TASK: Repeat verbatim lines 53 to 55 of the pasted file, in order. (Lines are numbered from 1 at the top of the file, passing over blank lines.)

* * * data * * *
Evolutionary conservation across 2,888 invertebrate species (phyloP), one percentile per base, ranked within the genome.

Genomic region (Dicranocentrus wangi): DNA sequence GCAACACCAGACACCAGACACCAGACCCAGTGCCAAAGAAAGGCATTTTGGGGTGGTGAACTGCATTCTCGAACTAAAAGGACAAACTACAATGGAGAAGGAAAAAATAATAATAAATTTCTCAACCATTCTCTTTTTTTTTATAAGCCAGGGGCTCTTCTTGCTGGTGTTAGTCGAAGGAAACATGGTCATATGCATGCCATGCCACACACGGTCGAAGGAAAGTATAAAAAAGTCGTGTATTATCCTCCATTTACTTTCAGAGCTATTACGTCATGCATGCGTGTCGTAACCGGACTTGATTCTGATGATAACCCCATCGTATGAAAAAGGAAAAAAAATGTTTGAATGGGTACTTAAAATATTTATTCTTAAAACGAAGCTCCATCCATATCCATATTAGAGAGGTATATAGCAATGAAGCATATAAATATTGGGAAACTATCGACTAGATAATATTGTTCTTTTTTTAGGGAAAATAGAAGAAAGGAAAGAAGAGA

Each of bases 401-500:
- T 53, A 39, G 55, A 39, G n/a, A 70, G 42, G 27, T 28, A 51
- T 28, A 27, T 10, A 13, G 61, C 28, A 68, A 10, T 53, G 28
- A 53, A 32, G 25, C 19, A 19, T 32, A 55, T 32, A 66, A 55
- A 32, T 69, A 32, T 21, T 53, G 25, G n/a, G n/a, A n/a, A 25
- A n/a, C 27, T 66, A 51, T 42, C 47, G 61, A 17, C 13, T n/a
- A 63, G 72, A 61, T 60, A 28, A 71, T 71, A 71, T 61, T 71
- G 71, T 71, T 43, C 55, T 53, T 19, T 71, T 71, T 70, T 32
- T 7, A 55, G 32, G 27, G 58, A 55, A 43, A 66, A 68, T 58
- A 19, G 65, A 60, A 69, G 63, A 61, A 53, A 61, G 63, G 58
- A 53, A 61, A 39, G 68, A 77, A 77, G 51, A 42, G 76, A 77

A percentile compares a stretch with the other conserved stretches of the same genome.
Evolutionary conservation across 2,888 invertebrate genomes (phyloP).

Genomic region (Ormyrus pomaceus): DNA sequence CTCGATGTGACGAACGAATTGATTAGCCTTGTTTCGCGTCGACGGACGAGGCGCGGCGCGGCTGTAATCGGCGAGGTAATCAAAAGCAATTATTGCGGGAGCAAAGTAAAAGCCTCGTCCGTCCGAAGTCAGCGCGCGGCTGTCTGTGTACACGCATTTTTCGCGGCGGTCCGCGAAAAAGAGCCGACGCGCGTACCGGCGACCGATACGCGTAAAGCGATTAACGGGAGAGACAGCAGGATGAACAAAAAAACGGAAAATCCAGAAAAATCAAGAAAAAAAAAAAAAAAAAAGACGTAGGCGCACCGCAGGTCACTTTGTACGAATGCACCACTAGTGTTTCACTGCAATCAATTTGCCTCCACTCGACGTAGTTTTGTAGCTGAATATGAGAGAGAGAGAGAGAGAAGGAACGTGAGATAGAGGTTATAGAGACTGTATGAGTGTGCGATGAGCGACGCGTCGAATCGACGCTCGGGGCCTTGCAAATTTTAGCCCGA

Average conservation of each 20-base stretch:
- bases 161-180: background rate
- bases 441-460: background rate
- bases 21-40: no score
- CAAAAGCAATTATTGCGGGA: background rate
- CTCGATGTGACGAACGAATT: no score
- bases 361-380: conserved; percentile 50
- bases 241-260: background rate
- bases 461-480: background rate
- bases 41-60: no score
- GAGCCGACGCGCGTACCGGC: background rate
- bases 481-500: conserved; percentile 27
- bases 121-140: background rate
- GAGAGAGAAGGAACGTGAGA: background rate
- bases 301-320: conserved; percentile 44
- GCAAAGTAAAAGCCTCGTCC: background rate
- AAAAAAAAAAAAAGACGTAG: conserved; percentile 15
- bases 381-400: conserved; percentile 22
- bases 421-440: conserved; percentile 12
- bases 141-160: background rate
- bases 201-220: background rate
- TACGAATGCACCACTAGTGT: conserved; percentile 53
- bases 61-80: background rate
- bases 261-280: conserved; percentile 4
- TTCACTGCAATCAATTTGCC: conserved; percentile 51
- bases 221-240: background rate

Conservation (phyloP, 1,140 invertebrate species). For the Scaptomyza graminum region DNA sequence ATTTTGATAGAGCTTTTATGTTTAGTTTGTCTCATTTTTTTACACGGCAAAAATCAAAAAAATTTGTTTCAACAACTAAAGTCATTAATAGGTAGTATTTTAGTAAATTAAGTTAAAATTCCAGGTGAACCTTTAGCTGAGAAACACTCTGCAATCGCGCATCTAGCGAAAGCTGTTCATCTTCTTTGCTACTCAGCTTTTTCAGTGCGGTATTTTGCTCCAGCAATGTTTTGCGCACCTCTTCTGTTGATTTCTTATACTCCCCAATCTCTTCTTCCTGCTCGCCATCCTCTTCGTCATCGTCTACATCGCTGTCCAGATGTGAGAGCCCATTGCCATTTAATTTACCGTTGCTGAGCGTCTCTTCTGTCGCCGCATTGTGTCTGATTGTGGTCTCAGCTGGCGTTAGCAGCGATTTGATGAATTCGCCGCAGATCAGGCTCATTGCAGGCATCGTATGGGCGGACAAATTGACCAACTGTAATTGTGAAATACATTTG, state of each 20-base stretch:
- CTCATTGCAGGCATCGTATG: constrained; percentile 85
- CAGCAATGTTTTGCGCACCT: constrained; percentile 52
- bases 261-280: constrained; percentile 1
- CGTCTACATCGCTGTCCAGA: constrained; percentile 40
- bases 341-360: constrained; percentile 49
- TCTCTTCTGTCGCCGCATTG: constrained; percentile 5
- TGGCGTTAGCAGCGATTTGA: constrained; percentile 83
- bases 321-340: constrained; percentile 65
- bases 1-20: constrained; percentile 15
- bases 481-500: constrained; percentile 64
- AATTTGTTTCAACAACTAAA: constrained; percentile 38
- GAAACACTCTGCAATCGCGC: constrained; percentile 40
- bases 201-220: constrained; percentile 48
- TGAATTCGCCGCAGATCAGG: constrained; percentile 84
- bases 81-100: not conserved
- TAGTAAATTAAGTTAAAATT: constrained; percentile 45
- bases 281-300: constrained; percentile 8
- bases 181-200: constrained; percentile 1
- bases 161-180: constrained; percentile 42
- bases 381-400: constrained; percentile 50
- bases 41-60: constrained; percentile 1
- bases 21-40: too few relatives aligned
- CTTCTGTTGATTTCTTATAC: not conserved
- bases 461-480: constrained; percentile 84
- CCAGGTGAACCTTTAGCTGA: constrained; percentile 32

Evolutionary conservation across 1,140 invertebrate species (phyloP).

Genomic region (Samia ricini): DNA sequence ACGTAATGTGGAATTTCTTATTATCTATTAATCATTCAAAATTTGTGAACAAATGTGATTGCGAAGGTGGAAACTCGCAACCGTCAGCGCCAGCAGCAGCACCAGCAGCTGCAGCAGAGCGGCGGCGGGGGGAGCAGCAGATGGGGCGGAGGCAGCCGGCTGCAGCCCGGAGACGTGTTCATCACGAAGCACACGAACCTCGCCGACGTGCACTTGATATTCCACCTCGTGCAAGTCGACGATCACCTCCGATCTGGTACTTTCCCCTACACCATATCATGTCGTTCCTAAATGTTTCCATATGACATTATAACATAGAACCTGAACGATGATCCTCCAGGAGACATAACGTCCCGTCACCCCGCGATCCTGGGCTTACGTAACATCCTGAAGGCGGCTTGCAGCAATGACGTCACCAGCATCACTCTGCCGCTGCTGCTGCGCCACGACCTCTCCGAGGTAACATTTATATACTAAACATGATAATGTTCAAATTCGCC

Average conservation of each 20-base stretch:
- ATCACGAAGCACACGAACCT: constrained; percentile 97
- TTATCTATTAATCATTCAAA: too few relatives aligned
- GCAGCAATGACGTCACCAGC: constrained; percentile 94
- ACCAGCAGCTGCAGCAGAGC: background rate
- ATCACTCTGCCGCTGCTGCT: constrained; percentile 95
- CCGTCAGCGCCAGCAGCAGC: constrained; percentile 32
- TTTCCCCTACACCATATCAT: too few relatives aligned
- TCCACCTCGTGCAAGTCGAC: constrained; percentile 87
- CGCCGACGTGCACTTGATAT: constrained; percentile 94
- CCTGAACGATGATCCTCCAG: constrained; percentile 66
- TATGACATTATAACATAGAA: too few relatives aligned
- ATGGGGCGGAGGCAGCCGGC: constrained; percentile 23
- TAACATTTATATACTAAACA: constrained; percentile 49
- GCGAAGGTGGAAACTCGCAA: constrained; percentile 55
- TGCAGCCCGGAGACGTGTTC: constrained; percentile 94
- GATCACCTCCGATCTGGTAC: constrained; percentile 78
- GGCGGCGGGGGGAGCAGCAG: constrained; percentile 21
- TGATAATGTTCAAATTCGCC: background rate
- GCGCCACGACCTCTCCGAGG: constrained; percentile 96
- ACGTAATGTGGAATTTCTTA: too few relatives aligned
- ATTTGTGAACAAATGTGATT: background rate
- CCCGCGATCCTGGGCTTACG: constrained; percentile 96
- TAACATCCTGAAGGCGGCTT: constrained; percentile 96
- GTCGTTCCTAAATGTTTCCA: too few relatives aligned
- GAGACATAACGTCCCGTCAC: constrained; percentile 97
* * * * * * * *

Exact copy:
- bases 481-500: constrained; percentile 64
- AATTTGTTTCAACAACTAAA: constrained; percentile 38
- GAAACACTCTGCAATCGCGC: constrained; percentile 40